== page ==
Attempting a finance start-up is a daunting experience. Not only do you need to develop significant advantages over existing well-resourced businesses, the layers of regulation make it almost impossible to get going and test hypotheses. The Sandbox should lower the very early stage constraints so that we can have a huge wave of innovative businesses delivering better outcomes for Australians and overseas.

Sandbox pictureFor those who don’t know me, my name is Damian Horton and I’m the co-founder of Huffle. We’re an early stage FinTech with the ambitious aim of introducing a new type of home loan to Australia and beyond.

As co-founder of a young finance start-up, we welcome the Government and Treasurer’s announcement of a FinTech Sandbox and I’d like to spend a few minutes explaining  its importance from our perspective.

Finance, as a sector, is now playing catch-up to the ever increasing influence of technology on our lives. Hence the recent growth in FinTechs.

The major underlying trend is that we are moving away from physical bank branches on our streets and into the mobile phones in our pockets. And the entire economy needs to keep up.

Up until today, we have only seen an initial wave of financial technology start-ups. And while many of these companies have been great trailblazers, we’d expect to see many more companies offering new products and services that haven’t even been considered yet. Much of this will occur as the cost of using technology continues to fall, talented and energetic people leave the comfort of the corporate world and consuming finance via your phone expands from about 10% towards 100% of the population.

And this is what brings us to the importance of the Fintech Sandbox.

In the case of my start-up, Huffle, where we are aiming to bring long-term fixed rate home loans to Australia which significantly reduce borrower risk, the complexity of being a start-up, primary lender, derivatives business and with a bank-like appearance all at once from day one creates a number of challenges.

As with all leading global financial centres, a strong regulatory framework is crucial, particularly for consumer protection, but these protections often present barriers for start-ups that are simply too expensive to overcome.

A start-up might not initially be able to tick all of the required boxes for regulatory approval. So they then can’t determine if a new business idea would work. The opportunity to create something new and potentially of major benefit has been lost as the cost of trying is too prohibitive.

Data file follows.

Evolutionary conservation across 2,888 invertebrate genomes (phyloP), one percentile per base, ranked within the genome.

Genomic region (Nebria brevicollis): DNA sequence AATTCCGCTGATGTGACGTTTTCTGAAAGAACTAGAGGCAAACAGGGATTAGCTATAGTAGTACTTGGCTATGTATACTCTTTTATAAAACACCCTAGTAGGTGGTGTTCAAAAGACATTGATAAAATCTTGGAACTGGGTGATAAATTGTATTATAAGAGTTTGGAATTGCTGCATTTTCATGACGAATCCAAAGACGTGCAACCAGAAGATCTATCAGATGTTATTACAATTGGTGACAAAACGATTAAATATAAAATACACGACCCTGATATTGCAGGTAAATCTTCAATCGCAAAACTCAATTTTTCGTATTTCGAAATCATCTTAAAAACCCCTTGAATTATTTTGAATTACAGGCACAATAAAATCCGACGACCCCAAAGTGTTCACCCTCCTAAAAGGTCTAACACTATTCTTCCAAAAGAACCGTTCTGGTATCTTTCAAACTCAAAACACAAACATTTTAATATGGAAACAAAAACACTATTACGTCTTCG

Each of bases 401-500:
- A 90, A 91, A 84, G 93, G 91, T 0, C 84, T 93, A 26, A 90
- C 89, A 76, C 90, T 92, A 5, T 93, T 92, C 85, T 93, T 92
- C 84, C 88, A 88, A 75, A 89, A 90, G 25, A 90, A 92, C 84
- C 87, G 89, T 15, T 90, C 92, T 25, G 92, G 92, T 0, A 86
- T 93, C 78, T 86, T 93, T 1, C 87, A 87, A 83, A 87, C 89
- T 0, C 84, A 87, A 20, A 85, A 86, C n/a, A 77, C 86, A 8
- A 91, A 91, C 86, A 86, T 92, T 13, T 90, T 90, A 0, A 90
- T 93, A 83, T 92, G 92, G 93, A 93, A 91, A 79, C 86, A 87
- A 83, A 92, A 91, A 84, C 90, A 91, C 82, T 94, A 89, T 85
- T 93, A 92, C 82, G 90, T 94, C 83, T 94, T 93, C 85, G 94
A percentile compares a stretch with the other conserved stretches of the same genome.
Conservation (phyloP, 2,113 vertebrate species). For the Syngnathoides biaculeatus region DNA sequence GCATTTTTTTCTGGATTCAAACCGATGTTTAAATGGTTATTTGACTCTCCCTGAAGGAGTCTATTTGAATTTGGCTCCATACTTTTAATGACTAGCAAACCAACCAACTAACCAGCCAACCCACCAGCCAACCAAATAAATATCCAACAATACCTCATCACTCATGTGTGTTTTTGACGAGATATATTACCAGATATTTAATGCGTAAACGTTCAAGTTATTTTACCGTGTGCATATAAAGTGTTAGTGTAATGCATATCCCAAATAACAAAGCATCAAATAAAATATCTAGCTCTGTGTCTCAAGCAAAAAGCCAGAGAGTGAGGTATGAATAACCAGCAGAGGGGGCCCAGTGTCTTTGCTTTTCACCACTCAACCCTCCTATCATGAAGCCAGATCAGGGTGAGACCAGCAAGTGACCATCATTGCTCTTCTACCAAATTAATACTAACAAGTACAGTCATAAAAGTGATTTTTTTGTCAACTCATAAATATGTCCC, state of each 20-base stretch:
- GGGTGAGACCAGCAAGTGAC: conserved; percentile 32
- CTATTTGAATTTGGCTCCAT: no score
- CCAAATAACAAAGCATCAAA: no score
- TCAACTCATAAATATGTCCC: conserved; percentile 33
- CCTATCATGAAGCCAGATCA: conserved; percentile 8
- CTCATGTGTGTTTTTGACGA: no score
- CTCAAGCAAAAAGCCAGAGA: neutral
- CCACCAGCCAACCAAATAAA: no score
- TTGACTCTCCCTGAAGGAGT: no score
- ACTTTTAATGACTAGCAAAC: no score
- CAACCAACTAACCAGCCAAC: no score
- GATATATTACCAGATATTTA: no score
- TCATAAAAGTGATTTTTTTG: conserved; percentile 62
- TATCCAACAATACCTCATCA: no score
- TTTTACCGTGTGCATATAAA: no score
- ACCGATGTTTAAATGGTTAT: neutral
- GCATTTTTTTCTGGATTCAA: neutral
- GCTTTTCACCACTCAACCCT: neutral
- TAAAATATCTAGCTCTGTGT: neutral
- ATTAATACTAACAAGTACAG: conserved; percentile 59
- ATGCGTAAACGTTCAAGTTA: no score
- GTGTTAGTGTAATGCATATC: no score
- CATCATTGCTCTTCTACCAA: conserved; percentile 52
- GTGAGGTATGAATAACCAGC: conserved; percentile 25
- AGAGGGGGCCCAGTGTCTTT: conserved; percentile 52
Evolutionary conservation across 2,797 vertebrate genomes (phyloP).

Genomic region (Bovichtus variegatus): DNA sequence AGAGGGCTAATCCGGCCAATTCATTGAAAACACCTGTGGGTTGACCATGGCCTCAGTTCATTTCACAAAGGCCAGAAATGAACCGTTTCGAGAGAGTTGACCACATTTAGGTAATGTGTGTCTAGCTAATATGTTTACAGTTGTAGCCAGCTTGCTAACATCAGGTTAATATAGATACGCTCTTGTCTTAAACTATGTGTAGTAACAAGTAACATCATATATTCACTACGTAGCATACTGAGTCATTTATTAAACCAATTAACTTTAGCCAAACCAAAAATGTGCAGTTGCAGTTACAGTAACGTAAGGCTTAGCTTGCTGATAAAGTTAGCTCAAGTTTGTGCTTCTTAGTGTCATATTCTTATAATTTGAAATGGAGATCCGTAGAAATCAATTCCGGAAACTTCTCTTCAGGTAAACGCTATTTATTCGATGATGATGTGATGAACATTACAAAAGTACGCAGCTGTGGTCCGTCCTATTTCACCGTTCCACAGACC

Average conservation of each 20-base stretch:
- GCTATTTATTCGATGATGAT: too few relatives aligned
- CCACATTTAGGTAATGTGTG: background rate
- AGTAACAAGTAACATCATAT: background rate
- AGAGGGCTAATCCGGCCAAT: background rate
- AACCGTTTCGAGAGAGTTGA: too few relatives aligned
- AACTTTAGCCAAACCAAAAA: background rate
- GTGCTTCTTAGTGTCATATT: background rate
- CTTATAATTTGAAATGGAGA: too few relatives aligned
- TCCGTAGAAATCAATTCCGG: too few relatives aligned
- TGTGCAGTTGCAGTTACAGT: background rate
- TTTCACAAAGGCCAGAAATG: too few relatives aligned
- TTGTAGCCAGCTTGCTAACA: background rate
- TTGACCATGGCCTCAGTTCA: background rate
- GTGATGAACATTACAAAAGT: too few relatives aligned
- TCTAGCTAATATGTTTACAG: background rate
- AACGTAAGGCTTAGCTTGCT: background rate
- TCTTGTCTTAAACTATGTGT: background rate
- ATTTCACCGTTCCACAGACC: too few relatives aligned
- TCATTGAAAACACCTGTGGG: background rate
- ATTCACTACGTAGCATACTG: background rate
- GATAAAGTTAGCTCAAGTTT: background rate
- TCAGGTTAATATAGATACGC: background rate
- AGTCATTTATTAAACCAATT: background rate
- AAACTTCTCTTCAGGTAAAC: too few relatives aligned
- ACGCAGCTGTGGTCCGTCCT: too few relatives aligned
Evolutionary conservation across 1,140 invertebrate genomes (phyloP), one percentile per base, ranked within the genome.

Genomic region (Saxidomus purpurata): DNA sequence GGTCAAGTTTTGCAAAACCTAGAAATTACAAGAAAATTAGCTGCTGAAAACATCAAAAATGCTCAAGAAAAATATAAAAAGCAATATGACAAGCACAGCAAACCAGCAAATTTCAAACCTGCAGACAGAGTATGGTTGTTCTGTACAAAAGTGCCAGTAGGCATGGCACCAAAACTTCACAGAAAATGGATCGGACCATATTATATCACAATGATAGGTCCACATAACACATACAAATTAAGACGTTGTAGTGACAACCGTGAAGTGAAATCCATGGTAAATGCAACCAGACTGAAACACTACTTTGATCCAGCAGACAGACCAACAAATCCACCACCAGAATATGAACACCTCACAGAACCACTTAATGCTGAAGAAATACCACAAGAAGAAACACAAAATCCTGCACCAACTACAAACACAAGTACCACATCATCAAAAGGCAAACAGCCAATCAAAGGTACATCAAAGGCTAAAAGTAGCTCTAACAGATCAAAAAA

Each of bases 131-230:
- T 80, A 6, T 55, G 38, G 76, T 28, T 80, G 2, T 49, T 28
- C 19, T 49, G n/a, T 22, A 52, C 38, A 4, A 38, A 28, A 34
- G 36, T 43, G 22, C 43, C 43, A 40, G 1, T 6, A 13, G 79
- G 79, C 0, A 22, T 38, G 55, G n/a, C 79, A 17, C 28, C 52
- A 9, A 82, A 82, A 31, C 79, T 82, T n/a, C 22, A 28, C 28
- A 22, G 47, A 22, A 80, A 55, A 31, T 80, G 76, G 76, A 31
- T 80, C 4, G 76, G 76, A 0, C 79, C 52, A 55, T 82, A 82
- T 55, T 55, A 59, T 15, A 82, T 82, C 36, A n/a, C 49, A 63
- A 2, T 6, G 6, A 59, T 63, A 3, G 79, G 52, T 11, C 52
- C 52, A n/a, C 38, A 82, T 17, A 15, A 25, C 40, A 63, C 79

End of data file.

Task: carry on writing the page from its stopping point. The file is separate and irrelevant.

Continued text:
In Huffle’s case, the initial barrier to ticking all of the boxes was driven by overseas founder experience not counting towards the required Australian experience under the consumer protection act.

Other fintechs face challenges such as the high cost of obtaining a financial services licence, which is required if they are offering investment and savings products.

Another challenge is the heavy reliance on incumbents to provide early stage services.

If there’s a market for a product and a start-up gains traction, this then becomes the right stage to invest in additional people to meet full regulatory approval.

The next step is nurturing.

The sandbox will provide a controlled environment in which start-ups, their customers and the regulators can explore and understand the new product and associated risks. Feedback from these multiple stakeholders can then help to refine and improve the initial products and nurture the new businesses to transform them into tomorrow’s banks and financial services businesses.

I congratulate the treasurer, the government, FinTech Australia and ASIC in the work they have done to put together the framework for this Sandbox and look forward to seeing many new fintech businesses and the jobs it will help create.

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Technical Notes: Dissecting P2P Securitizations

A couple of unrelated things popped up in the last few weeks that got the team at Huffle thinking. Firstly, the LendingClub issues over asset quality, which we believe is a specific case and not an industry risk.

The second, which I will discuss here, is regarding the securitization of peer-to-peer loans originated by Funding Circle in the UK.

TRanching

As with all securitization, Funding Circle’s has a pretty obscure name. The transaction is called SBOLT 2016-1, which stands for Small Business Origination Loan Trust. Having structured CLOs earlier in my career, the securitization on small business loans is not only interesting from a market demand perspective but also an intellectual one. How have unsecured assets been packaged and presented to the rating agencies?

Pricing:

securitization are commonly opaque in terms of pricing, often due to the discount on issuance that may increase the attainable yields or spreads. Luckily, the prospectus was available to me, so I can investigate a little further.